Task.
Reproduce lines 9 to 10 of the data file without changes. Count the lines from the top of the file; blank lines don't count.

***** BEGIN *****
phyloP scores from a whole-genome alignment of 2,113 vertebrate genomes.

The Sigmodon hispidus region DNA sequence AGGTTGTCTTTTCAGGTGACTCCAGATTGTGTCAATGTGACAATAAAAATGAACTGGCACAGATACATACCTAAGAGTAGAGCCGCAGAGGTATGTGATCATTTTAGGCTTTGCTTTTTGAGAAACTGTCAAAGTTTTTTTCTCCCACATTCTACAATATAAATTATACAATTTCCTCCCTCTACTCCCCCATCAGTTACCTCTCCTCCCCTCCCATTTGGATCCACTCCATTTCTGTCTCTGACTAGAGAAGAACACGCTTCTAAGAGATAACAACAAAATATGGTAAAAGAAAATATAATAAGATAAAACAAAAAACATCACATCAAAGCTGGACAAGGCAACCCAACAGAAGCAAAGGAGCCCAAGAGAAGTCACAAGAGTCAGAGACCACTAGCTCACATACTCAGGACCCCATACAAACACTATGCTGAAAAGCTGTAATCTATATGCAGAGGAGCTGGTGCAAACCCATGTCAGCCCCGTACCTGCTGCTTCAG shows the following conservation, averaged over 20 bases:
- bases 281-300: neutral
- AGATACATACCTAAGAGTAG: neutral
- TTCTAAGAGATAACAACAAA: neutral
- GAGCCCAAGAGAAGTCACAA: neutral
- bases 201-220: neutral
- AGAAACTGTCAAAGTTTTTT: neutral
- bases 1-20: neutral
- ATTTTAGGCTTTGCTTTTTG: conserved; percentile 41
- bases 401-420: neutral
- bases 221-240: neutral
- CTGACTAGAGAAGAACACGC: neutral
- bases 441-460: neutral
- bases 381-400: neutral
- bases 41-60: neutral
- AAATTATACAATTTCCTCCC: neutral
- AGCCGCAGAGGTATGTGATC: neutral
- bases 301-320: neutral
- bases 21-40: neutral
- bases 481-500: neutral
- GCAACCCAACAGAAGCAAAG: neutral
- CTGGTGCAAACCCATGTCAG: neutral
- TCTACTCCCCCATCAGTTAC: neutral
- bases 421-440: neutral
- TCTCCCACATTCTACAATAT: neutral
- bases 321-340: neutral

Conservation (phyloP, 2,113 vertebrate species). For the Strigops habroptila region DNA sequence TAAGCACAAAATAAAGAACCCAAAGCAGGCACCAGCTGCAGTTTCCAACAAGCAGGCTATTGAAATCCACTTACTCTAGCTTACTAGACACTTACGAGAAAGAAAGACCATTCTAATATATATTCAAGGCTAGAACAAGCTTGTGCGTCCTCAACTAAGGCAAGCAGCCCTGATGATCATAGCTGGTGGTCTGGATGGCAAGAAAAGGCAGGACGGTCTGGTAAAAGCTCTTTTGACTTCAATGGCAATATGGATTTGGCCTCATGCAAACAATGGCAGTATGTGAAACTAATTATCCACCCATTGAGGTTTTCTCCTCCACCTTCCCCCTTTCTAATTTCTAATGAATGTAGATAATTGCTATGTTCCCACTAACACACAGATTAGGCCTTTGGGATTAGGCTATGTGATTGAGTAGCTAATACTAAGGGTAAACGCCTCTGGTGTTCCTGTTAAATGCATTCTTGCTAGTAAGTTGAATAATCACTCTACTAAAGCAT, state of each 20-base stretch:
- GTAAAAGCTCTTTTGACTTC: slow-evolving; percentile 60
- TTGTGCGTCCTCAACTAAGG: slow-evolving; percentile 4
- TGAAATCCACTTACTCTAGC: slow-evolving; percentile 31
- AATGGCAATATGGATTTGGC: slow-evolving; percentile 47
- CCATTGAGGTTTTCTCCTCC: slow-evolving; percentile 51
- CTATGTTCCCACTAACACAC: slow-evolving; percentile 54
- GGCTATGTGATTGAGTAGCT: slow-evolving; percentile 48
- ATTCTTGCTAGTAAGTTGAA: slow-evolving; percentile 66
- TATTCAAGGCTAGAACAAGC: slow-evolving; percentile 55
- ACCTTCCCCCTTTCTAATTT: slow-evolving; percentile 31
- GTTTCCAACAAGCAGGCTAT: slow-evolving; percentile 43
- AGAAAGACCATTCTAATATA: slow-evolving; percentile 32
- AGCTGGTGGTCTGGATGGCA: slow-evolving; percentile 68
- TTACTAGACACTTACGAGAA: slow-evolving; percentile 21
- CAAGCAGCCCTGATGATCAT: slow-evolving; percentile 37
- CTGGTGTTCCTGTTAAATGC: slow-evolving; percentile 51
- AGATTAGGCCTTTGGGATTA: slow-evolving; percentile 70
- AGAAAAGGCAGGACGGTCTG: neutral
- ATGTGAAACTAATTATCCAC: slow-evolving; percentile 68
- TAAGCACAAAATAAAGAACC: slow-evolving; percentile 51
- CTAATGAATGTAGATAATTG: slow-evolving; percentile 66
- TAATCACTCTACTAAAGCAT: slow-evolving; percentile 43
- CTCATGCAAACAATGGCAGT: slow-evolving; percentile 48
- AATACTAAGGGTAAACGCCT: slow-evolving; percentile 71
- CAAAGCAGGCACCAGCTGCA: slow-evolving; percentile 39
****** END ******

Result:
- bases 1-20: neutral
- ATTTTAGGCTTTGCTTTTTG: conserved; percentile 41